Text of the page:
I remember the transition period; some people were really inspired by it and it was one of the biggest shows on TV for a while there. Mostly in negative ways they were inspired admittedly. If there is something worst than “The Jerry Springer Show”, it would be a lot of the series and shows that were inspired by the show and tried to either replicate it exactly, or find some twist to the format to get their own audience. I could go on a rant about pro wrestling around that time period here, but, if somebody reading this is actually interested in that, they’ve probably heard Jim Cornette ranting about it already and frankly that’s probably better to listen to him.

That said, I think I did mention “Eye for an Eye” at one point though.

This might actually be the worst TV show of all-time, and I hope and highly suspect that this judge show they’re transitioning to will be absolutely nothing like that, 'cause Springer's not this big of a hack.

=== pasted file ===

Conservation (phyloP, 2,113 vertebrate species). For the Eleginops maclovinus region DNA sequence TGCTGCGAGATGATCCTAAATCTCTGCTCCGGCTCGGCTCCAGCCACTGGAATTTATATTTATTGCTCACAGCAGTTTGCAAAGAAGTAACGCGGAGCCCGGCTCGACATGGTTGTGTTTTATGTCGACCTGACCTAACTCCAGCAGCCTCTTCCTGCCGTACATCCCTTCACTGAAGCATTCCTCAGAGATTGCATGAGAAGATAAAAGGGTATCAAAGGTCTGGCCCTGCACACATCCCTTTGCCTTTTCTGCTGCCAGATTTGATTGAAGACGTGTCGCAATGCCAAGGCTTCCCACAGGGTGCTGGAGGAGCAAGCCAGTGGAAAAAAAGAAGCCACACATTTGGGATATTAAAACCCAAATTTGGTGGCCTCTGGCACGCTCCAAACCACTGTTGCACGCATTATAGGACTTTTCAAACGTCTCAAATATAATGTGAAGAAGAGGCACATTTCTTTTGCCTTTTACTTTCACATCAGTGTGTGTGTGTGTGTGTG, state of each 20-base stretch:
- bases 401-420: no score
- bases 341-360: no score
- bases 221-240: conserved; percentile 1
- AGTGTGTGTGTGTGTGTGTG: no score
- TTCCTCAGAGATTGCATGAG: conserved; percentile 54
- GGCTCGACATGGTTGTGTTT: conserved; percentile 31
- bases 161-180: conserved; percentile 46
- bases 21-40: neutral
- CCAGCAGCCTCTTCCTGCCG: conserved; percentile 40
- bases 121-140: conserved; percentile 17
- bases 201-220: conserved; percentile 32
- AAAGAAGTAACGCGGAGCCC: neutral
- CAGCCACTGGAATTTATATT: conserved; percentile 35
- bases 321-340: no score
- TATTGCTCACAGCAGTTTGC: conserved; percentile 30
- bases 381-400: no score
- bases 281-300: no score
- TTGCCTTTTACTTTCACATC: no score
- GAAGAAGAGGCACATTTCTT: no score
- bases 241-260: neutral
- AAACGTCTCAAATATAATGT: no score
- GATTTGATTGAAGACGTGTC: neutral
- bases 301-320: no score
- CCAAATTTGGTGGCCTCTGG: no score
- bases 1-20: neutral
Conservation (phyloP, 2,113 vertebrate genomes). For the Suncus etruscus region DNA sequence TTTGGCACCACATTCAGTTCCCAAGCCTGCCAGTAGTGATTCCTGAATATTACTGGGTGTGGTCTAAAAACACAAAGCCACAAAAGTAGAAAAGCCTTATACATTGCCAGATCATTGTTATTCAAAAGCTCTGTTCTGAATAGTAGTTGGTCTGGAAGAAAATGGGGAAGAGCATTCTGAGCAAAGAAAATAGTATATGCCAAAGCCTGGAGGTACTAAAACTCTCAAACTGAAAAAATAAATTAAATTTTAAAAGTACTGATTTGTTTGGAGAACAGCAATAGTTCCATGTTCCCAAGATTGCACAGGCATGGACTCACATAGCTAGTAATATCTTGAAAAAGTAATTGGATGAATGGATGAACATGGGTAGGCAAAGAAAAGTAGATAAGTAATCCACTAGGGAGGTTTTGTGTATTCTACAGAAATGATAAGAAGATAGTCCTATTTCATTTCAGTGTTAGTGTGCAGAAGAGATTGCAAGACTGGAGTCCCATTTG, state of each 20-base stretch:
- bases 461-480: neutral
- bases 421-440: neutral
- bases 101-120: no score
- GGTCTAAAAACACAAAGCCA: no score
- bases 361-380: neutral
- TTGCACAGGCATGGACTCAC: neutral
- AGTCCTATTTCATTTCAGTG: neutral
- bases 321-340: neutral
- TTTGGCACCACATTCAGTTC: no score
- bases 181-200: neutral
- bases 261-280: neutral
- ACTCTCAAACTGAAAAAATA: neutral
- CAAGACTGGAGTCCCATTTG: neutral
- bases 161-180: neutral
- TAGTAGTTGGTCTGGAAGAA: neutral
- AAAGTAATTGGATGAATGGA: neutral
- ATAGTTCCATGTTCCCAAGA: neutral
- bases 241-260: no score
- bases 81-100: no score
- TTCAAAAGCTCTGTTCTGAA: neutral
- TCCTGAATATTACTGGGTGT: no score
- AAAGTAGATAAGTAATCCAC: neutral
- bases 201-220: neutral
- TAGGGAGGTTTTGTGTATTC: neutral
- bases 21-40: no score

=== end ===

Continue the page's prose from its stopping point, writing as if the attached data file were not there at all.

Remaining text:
I guess the most notable show that kinda took the influence of Springer and tried to adapt and shape it to make it their own was “The Jenny Jones Show”. That was another traditional talk show; actually in it’s original form that show had a more traditional comedic back to it; (Jenny Jones had a weirdly ecclectic career, but she was most known as a stand-up comic.) but it evolved from there into a more traditional exploitative talk show, but in the last few seasons they really went in hard on the outrageous. I actually liked the show when it went for more of that Too Hot for TV era thing, especially when it pressed hard on the wild and out-of-control teen girl episodes, pretty much at the same rate that Maury Povich now basically just does episodes on DNA parenting tests, especially the sexualized teen ones, these episodes usually ended with them going to boot camp or something. (That episode of "South Park" where Cartman is trying to be a trash teen girl to be on a talk show, that's a reference to "The Jenny Jones Show" at the time.) However, it eventually lead to that series’ downfall and I guess it came off as desperate. (Well, that and Jenny Jones had that high-profile incident that really kinda cursed her for the rest of her run. [I guess I should ex-, {sigh} for those who don’t know, after a taping of a “Secret Crush Revealed” episode, one of her guests killed the other guest the day after. I want to say, I’d have to look it up to be certain, that it was a gaybashing murder. I'd rather you not try to find the episode, it mostly only aired on, {Sigh} CourtTV's coverage of the murderer's trial.])